for nine hours' work.
The lnterurban trainmen did not re
spond to the strike order, but violence
greeted the appearance of lnterurban
as well as local cars, and the out-of-town
lines suspended traffic to this city,
crippling the most extensive system of
interurbans In the world. A suit for a
receiver and forfeit of franchise Is pend
ing against the local company.
Ethelbert Stewart, of Washington,
representing the Department of Labor,
will remain here and continue his ef
forts in behalf of arbitration.
Childers Would Be
MitchePs Successor
Friends ir Washington of Col. H. H.
I rhllders. assistant counsel of the De
partment of Justice, in tho office of the
general appraiser at New York, an-
nounced today that he Is a candidate
- nii.nr nt the norf nr mw vi.
tn mieeceed John Purrov Mltchel. mav-
'or-elect of New York.
This is the piace wnicn friends of
Field Malone are anxious to
innd for him,
Colonel Childers, who Is a Louisiana
man, did hard work for President Wil
son ln the pro-convention campaign. He
had charge of Retting Wilson delegates
in New England.
TwM Tnnitrhf. Arcan1 AiMifnrittm
Tonight-Boclety Tango Party. By
Card Only. Dancing Taught. Col. 3795.
Buy The 5:30
Caucus Likely to Be Called to
Carry Out Mandates
Endangered Bill.
Hope of Saving Fundamentals
of Money System Proposal
in Immediate Action.
President Wilson today began lining
up his forces In the Senate in anticipa
tion of a report from the Senate Com
mittee on Banking and Currency,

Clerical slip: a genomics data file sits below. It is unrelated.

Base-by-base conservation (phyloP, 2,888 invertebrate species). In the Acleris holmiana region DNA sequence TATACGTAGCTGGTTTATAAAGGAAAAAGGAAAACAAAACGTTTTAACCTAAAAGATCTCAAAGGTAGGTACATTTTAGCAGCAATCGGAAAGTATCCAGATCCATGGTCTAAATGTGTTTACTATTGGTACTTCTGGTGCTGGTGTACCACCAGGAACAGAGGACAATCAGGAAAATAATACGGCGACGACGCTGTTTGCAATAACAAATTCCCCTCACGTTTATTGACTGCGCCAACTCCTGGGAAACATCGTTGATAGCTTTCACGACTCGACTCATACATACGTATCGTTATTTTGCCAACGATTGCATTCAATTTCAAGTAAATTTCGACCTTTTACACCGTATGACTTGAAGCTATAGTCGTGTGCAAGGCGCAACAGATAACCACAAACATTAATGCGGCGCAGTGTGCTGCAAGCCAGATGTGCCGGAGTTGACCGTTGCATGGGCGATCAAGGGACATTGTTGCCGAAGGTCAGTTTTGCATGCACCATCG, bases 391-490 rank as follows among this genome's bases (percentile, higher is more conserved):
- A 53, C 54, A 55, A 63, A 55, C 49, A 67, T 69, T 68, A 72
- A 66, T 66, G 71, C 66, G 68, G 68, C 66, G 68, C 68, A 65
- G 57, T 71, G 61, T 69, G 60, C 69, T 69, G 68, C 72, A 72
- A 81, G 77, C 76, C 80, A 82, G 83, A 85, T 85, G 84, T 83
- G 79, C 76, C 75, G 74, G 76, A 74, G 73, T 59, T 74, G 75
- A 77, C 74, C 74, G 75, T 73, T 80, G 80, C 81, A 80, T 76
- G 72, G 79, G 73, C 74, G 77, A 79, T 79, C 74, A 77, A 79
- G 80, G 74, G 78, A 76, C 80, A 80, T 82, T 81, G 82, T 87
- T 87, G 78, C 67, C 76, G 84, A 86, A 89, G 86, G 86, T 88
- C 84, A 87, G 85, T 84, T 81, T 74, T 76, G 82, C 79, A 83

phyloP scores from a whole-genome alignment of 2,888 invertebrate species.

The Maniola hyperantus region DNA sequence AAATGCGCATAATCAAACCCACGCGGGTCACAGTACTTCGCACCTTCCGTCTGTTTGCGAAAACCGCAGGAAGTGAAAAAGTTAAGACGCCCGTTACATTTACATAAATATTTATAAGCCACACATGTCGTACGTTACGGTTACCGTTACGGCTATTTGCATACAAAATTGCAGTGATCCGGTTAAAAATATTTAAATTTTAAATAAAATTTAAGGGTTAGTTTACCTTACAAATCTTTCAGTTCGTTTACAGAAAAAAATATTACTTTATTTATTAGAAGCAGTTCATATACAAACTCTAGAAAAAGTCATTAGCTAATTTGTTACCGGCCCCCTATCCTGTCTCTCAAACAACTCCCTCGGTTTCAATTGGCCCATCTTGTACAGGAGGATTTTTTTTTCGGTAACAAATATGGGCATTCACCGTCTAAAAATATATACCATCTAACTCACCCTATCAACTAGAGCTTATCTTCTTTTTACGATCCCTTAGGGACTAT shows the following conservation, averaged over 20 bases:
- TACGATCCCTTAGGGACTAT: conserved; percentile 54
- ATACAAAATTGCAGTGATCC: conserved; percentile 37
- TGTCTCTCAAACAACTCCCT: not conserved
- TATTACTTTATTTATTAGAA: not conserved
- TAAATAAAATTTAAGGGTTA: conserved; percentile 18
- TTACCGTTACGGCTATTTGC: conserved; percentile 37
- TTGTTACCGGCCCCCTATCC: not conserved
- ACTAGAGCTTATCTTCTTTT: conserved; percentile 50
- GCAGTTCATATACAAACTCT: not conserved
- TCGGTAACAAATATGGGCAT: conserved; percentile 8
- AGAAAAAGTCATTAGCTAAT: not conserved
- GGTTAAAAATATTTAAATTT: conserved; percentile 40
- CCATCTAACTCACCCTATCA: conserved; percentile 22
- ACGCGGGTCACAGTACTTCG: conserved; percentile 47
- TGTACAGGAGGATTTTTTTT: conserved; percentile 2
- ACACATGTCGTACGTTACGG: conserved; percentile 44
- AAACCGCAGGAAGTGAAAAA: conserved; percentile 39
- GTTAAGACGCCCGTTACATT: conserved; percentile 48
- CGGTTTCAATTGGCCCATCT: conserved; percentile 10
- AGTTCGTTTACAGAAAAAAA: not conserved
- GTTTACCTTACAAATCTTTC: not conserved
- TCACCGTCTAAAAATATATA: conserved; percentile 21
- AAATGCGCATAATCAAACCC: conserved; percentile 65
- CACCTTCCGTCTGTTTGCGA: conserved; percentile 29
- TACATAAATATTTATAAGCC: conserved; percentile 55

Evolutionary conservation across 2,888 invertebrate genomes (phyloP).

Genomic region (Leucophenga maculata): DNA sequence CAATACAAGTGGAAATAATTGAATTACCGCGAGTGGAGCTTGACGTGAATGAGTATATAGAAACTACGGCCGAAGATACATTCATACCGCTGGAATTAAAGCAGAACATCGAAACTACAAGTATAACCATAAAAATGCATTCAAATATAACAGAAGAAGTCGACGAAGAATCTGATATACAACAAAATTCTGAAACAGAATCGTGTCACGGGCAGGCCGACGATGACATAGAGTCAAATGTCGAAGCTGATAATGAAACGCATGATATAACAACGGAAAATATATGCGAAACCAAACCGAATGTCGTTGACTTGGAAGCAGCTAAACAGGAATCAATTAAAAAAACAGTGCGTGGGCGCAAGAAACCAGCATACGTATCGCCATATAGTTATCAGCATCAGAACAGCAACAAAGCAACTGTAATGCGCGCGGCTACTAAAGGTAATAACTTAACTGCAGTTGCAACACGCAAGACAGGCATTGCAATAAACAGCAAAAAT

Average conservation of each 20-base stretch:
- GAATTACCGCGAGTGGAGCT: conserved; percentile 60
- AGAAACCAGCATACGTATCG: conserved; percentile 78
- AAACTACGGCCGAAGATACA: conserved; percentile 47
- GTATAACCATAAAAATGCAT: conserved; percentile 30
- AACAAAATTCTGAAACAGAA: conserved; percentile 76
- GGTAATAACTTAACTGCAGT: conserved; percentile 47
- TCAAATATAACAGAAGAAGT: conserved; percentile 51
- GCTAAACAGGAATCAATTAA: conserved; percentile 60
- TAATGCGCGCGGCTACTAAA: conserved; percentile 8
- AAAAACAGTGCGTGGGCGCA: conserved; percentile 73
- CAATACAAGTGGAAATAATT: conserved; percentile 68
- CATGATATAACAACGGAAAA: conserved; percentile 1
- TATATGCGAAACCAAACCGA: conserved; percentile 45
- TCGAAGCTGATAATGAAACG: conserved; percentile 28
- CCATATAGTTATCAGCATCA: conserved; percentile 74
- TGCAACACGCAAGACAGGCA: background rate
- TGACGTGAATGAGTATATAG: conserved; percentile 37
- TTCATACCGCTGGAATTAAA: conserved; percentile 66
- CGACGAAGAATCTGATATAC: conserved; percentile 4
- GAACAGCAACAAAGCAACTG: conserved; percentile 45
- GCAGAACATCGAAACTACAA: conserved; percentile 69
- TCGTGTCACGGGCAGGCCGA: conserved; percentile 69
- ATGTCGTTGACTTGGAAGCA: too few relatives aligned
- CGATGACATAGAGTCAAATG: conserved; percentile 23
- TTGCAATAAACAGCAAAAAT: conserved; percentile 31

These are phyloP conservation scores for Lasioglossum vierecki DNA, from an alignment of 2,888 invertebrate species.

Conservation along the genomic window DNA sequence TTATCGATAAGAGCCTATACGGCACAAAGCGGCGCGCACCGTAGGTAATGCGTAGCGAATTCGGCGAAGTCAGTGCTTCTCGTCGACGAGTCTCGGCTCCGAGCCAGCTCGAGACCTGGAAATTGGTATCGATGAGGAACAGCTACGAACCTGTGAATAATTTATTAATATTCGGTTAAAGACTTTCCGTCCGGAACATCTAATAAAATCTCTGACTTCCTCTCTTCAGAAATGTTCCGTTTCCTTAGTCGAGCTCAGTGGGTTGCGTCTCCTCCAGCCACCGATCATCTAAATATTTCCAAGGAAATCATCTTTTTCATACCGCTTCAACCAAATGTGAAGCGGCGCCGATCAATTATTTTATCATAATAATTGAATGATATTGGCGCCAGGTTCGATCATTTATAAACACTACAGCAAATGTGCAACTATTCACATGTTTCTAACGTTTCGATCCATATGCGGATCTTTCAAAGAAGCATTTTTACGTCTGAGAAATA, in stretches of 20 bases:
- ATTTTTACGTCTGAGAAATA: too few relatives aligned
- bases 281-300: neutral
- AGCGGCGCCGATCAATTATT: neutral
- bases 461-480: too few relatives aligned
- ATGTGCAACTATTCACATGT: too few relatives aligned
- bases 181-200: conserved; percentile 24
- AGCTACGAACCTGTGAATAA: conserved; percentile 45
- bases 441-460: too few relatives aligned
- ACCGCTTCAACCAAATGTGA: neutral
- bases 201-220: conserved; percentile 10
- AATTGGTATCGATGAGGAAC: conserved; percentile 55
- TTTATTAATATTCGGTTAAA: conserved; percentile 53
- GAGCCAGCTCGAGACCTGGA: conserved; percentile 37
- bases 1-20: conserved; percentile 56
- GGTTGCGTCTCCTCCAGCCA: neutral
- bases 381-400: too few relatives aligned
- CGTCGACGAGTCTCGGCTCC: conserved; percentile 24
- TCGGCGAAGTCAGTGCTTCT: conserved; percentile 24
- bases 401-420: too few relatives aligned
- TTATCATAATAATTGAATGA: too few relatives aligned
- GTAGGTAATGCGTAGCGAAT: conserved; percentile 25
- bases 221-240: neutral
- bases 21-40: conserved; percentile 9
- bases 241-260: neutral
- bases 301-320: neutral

which will Emasculate the AdralnTs
lstratlon currency .bin.
That a caucus .of' Democrats will
shortly be called to carry out the Presi
dent's mandates Is imminent.
Up to this time the President "has
tried to preserve a non-partisan as
pect about the legislation, and has
held out a welcome hand to Repub
licans and Progressives who are de
sirous of assisting him. Advance in
formation as to what the committee
will report, however, is believed to
have changed the situation completely.
Situation Is Changed.
The majority report of the committee
will propose a number of amendments,
many of which, including the proposal
to reduce the number of regional re
serve banks and change the personnel
of the Federal reserve board, will at
tack the fundamentals of the measure.
Bat though a' majority report. It will
not be a report Indorsed by the ma
jority of Democrats on the committee.
It will represent the Tlews of Repub
lican members who have combined with